This time, recent batches of cash from the Washington, D.C., plant contained “clearly unacceptable” bills intermixed with passable ones, according to a July memo to employees from Larry Felix, the bureau’s director. So the Fed is returning more than thirty million hundred-dollar notes and demanding its money back, Felix wrote. Another thirty billion dollars’ worth of paper sits in limbo awaiting examination, and Fed officials have informed the bureau that they will not accept any hundred-dollar notes made at the Washington, D.C., facility until further notice.
Felix’s letter says internal quality-control measures should have prevented the bureau “from delivering defective work,” and that those responsible would be held accountable. The bureau now has to race to meet an October 8th deadline for delivering the year’s cash orders and to finally get the new hundred-dollar bill into circulation as promised. To that end, Felix has ordered the country’s other money factory, in Fort Worth, Texas, to accelerate its efforts. “There are dire consequences involved here because BEP sells Federal Reserve notes to the Board to finance our entire operation,” he wrote in the memo. “If the BEP does not meet the order, the BEP does not get paid.”
The financial toll from the recent bungle is tough to know: the Treasury and the Fed have little interest in calculating it, let alone being transparent about it. Still, the direct cost probably isn’t greater than the sum of what the bureau pumps out in a few days. “Central banks are a bit like other businesses,” said Ben Mazzotta, a researcher at the Fletcher School’s Institute for Business in the Global Context who focusses on the costs of different forms of money. “They can draw down inventories or order additional product.”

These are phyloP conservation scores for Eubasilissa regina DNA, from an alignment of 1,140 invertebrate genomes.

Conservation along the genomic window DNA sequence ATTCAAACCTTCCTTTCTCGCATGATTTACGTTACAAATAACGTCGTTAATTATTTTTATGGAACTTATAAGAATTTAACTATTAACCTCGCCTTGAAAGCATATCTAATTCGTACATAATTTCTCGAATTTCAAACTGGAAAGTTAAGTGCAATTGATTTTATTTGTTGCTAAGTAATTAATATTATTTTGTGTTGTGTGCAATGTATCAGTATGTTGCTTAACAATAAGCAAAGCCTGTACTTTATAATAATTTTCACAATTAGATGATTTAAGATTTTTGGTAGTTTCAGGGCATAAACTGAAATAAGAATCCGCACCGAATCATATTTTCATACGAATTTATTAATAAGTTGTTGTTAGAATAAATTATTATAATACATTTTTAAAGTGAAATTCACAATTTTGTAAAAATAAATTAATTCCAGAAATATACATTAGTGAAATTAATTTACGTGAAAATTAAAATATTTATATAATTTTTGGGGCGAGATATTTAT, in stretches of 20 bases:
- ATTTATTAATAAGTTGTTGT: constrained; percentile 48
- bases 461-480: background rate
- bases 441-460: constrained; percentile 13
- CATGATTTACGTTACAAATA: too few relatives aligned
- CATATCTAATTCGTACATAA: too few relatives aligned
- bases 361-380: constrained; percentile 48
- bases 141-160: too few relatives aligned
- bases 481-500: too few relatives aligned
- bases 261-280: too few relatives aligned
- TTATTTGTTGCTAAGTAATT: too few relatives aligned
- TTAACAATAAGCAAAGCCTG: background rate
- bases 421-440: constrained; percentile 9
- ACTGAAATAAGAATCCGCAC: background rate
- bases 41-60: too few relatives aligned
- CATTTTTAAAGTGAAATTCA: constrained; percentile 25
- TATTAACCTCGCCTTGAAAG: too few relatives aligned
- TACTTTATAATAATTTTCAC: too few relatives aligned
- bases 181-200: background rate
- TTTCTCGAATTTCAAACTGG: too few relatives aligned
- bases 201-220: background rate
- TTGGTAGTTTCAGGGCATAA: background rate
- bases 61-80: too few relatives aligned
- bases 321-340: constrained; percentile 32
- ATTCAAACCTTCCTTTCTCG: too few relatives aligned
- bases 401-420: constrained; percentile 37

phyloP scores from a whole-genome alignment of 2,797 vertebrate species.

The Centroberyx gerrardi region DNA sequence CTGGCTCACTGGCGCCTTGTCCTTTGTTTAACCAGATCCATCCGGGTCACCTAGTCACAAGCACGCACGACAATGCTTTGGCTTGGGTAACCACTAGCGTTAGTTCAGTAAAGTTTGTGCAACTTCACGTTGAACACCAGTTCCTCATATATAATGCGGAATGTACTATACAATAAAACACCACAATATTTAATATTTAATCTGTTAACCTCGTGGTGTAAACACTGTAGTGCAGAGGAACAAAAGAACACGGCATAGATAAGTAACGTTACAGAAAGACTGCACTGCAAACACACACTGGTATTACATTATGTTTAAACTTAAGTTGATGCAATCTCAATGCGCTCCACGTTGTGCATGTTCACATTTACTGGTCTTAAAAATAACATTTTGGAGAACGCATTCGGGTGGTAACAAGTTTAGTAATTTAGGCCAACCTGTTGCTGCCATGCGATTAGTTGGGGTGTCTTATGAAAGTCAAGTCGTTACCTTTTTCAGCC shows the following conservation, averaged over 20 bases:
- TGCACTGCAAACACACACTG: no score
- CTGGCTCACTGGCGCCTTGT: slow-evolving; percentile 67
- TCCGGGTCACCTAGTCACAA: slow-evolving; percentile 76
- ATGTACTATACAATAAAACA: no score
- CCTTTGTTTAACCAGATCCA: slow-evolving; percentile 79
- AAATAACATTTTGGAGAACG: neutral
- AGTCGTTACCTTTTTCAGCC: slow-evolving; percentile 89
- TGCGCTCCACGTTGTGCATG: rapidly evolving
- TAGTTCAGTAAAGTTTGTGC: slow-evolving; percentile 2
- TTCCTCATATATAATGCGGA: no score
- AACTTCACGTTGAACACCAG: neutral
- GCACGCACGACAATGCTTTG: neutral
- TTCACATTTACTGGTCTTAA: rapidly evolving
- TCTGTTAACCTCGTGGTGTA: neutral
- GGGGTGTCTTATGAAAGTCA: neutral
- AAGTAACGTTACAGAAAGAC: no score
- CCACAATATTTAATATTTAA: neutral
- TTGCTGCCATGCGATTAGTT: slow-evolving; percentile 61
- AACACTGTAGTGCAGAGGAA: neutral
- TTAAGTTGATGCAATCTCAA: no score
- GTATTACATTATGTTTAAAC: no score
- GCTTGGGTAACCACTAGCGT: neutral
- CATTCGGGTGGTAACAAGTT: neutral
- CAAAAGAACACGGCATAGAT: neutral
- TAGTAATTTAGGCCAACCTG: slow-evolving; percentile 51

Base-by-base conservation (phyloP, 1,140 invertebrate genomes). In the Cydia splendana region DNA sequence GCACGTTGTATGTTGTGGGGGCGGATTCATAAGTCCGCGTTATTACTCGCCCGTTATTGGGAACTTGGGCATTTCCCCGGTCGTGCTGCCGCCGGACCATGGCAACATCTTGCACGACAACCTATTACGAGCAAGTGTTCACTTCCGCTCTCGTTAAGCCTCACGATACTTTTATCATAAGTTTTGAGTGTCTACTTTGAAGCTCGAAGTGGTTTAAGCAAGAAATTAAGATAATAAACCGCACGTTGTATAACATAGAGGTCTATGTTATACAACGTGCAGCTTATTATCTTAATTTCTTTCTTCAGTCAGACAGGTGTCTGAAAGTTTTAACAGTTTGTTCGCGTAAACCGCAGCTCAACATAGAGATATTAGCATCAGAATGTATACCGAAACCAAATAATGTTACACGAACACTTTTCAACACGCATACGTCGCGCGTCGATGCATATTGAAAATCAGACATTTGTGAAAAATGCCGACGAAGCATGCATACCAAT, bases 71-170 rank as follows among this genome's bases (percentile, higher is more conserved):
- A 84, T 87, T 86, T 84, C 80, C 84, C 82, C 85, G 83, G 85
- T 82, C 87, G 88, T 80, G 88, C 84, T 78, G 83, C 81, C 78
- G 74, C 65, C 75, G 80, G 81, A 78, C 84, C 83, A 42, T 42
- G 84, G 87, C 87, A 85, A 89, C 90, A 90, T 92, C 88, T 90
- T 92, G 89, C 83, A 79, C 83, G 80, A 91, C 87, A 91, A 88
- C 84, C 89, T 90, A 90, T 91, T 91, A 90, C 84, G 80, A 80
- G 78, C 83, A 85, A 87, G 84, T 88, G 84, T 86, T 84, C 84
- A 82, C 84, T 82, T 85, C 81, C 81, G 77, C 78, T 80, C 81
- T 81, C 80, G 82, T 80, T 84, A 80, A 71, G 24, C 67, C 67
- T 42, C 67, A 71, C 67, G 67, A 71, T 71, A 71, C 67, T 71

There are other costs, though. Taxpayers will have to pay to inspect, correct, produce, transport, and secure all the additional money that will replace the botched notes. Disposing of the bad bills? That’s on taxpayers, too, as are the additional hours spent making up for the mistake by employees of the bureau.
A possible greater cost of these scrip shenanigans is diminished confidence in the greenback. The situation is akin to a magician getting caught unloading a crate of bunnies from the back of his truck. It threatens to injure the aura—the almightiness—of the dollar that enables most people to go about their business without ever stopping to examine the bills in their hand or to contemplate what gives them value. The only thing conferring value on those dollars, of course, is trust in other people’s trust in them, which is both weird and magnificent.
David Wolman is a contributing editor at Wired. His latest book, “The End of Money: Counterfeiters, Preachers, Techies, Dreamers—and the Coming Cashless Society,” is out this month in paperback.
"The New Yorker"
Photo Walkthrough of U.S. Mint at Philadelphia
by RHONDA KAY on OCTOBER 7, 2013
THE MINTING PROCESS REVEALED
Here, Earl Sandt, Tool Maker, Digital Process & Development Division, operates the OGP Flash 500 optical microscope to scan tooling dimension information. This data is shared with the S-21 CNC machine (shown further below). Later, a cylindrical grinder is used to automatically shape hubs and three-inch dies.
Step 1: Blanking
All coins start as a sheet of metal. The United States Mint buys metal strips that are about 13 inches wide and 1,500 feet long. These strips are wound into giant coils, which are easier to move.Each coil is fed through a blanking press, which punches out round disks called blanks. The strip of metal that's left over is called webbing. It's shredded and recycled—usually into another sheet of metal.
The Mint doesn't make blanks for pennies—it buys them. However, the Mint supplies fabricators with the copper and zinc that are used to make the penny blanks.